Autographa pseudogamma (Grote, 1875)




Autographa pseudogamma is a fairly large member of the subfamily Plusiinae (FW length 17 - 20 mm) that flies in subalpine forests throughout our region during the summer. It has a mottled light purplish gray, dark brown, and rusty forewing with a silver-white stigma and a green sheen. The forewing has a pointed apex, slightly scalloped outer margin, and a flange at the anal angle. The ground color is purplish gray mottled with brown, lightest on both sides of the anterior postmedial line, in the posterior terminal area, and one the fringe. The anterior median area, the entire distal postmedial area, and the anterior two-thirds of the terminal area are blackish gray. The median area posterior to the cubital vein is dark gray-brown with a slight olive tint and a rust-brown to brassy ochre patch in the fold near the tip of the stigma. A brassy to greenish sheen is present on the distal wing, greatest in the subterminal area in the fold. The stigma is silver-white, comprised of a thin V-shaped medial part and a teardrop or comma-shaped lateral portion that are only rarely separated. The basal line is brown, double with black spots on each side of the cubital vein. The antemedial line is dark brown, double with tan filling, faint on the costa, interrupted through the cell, and smoothly curved toward the posterior base below the cell. The postmedial line is dark brown with yellowish tan filling, sharply drawn toward the base on the costa, slightly irregular and strongly obliqued toward the base near the reniform spot, and zigzag at the rusty or yellow patch in the fold. The subterminal line is moderately irregular with a W-mark surrounding vein CuA1. The terminal line is violet with dark lines between the veins. The fringe is checkered violet gray and dark gray. The orbicular and reniform spots are thin, pale. The orbicular spot is small, curved toward the base anteriorly. The reniform spot is hourglass-shaped, tilted toward the apex anteriorly, with black-brown along the lateral wall and base. The hindwing is gray-brown with darker gray toward the outer margin, faint discal spot and postmedial line, and a thin terminal line. The hindwing fringe is white with a yellow and gray base and gray mesial checkering. The head and most of the collar are tan, with brown and gray transverse lines on the distal collar. The central thorax is rusty gray-brown with tufts of loose scales. Additional tufts are present on several abdominal segments. The male antenna is filiform.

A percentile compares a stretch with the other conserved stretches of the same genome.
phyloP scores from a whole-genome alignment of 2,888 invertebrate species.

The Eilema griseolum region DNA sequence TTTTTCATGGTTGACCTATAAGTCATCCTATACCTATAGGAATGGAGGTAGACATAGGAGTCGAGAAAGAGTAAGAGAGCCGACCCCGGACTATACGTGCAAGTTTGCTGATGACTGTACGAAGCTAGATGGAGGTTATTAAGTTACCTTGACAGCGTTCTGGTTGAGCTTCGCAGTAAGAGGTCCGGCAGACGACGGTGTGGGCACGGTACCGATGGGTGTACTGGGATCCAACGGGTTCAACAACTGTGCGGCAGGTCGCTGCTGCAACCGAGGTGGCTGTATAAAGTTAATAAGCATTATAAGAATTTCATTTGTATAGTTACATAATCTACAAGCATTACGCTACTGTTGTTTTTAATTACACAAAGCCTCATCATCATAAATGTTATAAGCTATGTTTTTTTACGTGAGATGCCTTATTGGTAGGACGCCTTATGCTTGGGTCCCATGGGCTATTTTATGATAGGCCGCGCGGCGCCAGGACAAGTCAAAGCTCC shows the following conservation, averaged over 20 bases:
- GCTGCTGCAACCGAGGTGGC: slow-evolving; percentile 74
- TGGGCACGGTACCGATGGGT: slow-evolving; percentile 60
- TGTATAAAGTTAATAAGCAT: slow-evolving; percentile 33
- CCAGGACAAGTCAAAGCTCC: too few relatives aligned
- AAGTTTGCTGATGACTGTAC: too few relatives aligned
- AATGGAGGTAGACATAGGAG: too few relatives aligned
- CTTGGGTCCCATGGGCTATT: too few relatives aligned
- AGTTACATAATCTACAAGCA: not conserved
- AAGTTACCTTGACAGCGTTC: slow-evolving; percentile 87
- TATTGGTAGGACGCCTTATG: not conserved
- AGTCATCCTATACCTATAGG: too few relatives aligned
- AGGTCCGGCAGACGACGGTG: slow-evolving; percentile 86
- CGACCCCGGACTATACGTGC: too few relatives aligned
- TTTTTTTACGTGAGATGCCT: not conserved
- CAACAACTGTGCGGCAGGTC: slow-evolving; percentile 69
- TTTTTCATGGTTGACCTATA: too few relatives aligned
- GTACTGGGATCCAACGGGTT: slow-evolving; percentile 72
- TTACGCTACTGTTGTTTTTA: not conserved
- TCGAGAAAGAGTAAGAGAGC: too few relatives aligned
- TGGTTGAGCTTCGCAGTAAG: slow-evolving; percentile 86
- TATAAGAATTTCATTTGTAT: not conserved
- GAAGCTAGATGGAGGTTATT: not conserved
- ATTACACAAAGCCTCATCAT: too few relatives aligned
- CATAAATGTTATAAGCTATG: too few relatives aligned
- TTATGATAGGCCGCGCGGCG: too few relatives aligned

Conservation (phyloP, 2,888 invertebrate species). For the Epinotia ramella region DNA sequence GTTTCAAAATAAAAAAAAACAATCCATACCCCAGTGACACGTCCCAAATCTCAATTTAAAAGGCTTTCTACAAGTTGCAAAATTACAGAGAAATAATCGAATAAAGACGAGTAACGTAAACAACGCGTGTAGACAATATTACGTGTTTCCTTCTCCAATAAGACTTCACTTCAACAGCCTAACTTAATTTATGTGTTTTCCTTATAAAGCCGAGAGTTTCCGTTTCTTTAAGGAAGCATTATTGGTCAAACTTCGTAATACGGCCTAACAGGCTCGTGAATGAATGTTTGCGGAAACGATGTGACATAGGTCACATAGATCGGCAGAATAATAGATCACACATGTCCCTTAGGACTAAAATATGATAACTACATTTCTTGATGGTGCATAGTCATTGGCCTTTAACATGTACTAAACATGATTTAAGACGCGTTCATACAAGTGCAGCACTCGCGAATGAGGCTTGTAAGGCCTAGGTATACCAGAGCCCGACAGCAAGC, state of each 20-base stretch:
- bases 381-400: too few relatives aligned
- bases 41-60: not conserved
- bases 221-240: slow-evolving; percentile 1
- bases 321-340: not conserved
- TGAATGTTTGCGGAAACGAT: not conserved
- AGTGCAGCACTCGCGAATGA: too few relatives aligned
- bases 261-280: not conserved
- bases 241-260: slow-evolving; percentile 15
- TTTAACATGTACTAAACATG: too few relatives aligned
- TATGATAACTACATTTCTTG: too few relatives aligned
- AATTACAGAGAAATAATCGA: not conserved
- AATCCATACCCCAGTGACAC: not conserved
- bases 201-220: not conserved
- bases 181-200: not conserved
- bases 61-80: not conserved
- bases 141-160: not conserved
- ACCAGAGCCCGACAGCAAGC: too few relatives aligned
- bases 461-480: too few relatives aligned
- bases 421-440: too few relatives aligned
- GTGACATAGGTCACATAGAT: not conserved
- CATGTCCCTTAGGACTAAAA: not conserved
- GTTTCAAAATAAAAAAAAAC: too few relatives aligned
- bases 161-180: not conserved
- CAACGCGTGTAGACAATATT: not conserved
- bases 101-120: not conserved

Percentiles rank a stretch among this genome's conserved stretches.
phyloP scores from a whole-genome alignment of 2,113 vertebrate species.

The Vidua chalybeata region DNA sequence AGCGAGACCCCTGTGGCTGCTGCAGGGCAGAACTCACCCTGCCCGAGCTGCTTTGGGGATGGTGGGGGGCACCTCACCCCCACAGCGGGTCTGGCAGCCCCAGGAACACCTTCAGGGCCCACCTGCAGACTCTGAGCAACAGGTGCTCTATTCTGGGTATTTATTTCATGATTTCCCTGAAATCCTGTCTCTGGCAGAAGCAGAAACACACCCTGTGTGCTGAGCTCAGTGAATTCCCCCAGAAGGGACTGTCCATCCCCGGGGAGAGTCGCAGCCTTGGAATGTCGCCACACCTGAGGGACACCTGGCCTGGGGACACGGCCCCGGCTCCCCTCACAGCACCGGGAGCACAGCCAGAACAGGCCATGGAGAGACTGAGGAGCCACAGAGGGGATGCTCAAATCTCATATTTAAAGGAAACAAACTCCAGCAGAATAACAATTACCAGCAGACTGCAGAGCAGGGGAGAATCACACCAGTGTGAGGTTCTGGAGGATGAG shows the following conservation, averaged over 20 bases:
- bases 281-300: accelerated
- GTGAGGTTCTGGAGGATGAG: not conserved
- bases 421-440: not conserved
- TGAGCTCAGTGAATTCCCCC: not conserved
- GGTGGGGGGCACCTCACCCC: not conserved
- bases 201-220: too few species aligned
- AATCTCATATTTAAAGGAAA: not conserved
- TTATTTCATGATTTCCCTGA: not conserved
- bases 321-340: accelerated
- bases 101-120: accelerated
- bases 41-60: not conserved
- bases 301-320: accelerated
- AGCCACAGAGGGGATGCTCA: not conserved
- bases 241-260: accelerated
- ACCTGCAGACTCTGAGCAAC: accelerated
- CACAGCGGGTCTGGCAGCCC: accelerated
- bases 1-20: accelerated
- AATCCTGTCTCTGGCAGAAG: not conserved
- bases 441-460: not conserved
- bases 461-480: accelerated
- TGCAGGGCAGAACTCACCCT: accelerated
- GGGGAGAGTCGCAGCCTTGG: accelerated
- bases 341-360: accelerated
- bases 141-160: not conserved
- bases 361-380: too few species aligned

This species can usually be told from other high-elevation moths by its violet-gray and dark brown forewing with a silvery stigma. It is most likely to be confused with Autographa californica, which is often collected at high elevations. A. californica, a common and widespread species, is grayer with a less even brown median area. It also has a black line across the distal subterminal area that is lacking in A. pseudogamma. Autographa buraetica, a species that is limited to far northern British Columbia, is also similar to A. pseudogamma. It is smaller (FW length 14 - 16 mm), has a browner forewing that lacks the pale spot near the zigzag portion of the postmedial line that is prominent in A. pseudogamma, and has a dark median line below the stigma that A. pseudogamma lacks.


This species occurs in montane mixed hardwood and conifer forests, especially near timberline.  It is usually uncommon or rare, but may be locally common in the high elevation habitats.


Pacific Northwest

Autographa pseudogamma is found in most high elevation mountain ranges in our region, including in the Basin and Range Ecoregions.


This species is widespread in boreal and montane portions of North America. It occurs from Alaska, western Yukon, and British Columbia east to Labrador and Newfoundland. Its range extends south to northern Minnesota and Wisconsin as well as New England. It is mostly restricted to mountains in the West, where it occurs south to central California, Arizona and New Mexico.

Life History


No information is presently available regarding larval foodplants of this species, but it probably feeds on herbaceous vegetation like closely related species.


Adults fly from late May through August in the Pacific Northwest depending on snowpack and elevation. It is nocturnal and comes to lights.

Economic Importance




Eichlin & Cunningham (1978)

Lafontaine & Poole (1991)

Moth Photographers Group

University of Alberta Strickland Museum